How Home Alone and Die Hard Are Identical Movies

4 min read

There’s nothing better than the end-of-year holiday season, is there? All that food, family, and gathering around the Christmas tree to debate what classic movie to watch. There is a furious debate around whether Die Hard is classic holiday material. Clearly, it’s an uplifting tale of family, selflessness, and redemption. But it made its theater debut in July, not November or December, so is it really not a Christmas movie?

You likely already know that Die Hard was such a spectacular success that it created an entire “Lone hero thwarting terrorists in a confined space” genre of movies. Examples include Speed (Die Hard on a bus!), Under Siege (Die Hard on a train!), and Passenger 57 (Die Hard on a plane!). There is, in fact, one movie that’s never included in this group, but it is a beat-for-beat remake. It came out just a couple of years later and grossed more than all of them: Home Alone.

There are many similarities between these classics. Each of these movies is about a normal person who has been separated from his family. These protagonists are trapped in a limited space with the bad guys. They can’t count on help from their allies until it’s almost too late. It’s Christmastime. These main characters are the only ones who can do anything about their situations. The protagonist in both movies must rely on street smarts and the ability to create weapons out of harmless household essentials, taking the bad guys one by one.

That’s where the parallels end, right? In one movie, you have a villain like Hans Gruber and a team of highly trained professionals. In the other, you have a couple of idiots calling themselves “the Wet Bandits.” Well, there are some other things to consider. Both leaders of the criminals get exasperated and try to deceive the protagonist by pretending to be a good guy. Of course, the protagonist is more clever and sees through his nonsense. Oh, and late in both movies, the villains suffer a great fall.

Even as our heroes are practically superhuman–intelligent, resilient, and ever so lucky–they do not deliver the final blow. This is dealt by another character who was a stranger at the beginning and is now an unlikely friend – Sgt. Al Powell for John McClane and Old Man Marley for Kevin.

In the end, each main character finds himself once more in the happy embrace of his family. And then it all happens again. In a sequel. Two years later. And it’s all pretty much the same except that it’s on the East Coast and then, at the airport, the hero is separated from his family. At least they get to run around outside this time.

You can even find similarities in the timings of the movies. About 30 minutes into each movie, the protagonist finds himself near the villain for the first time. This is when John McClane sees a hostage shot in the head by Hans Gruber and when the robbers try breaking into Kevin’s basement.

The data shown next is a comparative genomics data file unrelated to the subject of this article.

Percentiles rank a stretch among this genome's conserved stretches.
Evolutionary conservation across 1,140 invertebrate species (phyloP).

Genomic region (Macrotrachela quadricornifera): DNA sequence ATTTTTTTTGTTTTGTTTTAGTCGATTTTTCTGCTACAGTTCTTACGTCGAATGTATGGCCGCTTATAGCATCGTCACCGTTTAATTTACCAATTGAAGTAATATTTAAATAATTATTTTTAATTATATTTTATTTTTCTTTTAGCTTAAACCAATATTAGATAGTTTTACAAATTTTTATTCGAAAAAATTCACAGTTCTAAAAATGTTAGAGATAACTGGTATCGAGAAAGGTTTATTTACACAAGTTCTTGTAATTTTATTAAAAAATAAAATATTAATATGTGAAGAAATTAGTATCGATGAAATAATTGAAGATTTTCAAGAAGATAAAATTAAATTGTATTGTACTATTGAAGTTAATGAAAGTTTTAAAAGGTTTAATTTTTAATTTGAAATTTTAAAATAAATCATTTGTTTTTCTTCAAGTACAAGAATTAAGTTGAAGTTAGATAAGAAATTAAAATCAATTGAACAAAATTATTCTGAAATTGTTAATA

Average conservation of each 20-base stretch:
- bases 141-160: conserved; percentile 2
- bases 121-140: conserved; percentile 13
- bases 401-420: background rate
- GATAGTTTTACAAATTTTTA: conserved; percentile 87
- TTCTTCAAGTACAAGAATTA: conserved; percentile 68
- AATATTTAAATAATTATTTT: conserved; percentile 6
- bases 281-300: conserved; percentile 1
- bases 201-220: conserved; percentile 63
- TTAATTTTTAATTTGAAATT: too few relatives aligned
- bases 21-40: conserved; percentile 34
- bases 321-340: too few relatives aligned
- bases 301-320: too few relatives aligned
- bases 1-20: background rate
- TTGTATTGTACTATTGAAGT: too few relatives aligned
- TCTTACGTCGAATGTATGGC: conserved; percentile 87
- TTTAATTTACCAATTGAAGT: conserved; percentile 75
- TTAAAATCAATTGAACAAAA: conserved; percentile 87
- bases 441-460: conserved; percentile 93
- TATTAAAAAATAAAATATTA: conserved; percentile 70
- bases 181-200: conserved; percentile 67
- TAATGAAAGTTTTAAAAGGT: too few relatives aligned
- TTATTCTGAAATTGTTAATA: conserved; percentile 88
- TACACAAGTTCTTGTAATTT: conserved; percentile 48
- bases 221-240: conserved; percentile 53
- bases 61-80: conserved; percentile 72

When you are 42 minutes in, the bad guys speculate about the hero. After seeing “NOW, I HAVE A MACHINE GUN HO! HO! HO!” written on his henchman’s sweatshirt, Hans Gruber tries to guess who left the message. Meanwhile, the Wet Bandits almost ram Kevin with the Dodge RAM van and try to figure out where he lives. After an hour goes by, the hero reaches out for help for the first time – one to the police and one to Santa Claus.

In the next 15 minutes of each movie, the battle escalates. McClane sends a bomb down the elevator shaft, while Kevin shoots Daniel Stern in the face with a BB gun and causes other gruesome injuries.

And let’s not forget the moments of reflection. McClane, nearly in tears, asks Al to figure out a way to communicate his 14,000-word apology for being such a jerk when she had to move to LA for the new job. And Kevin has his first encounter with Old Man Marley, who is actually a gentle old man and not the monster the neighborhood has long believed that he was. Kevin realizes and confesses that he hasn’t been a good boy this year.

You may be thinking that these similarities are intentional and that Home Alone is just a Die Hard rip-off. However, a French filmmaker claimed Hollywood used his 1989 thriller Pere Noel to create Home Alone. Similarly, a Canadian filmmaker claimed his 1977 movie Kings And Desperate Men was the film Die Hard ripped off.

Maybe Home Alone was originally meant to be a prequel, even though there’s no evidence to support this claim. It’s about a kid with a habit of being in the wrong place at the wrong time. One would think that after pissing off so many criminals, Kevin probably had to change his name and go into witness protection. So maybe it still works out.

And yes, Die Hard is a Christmas movie. Every one of the movie’s 387 minutes takes place on December 24.

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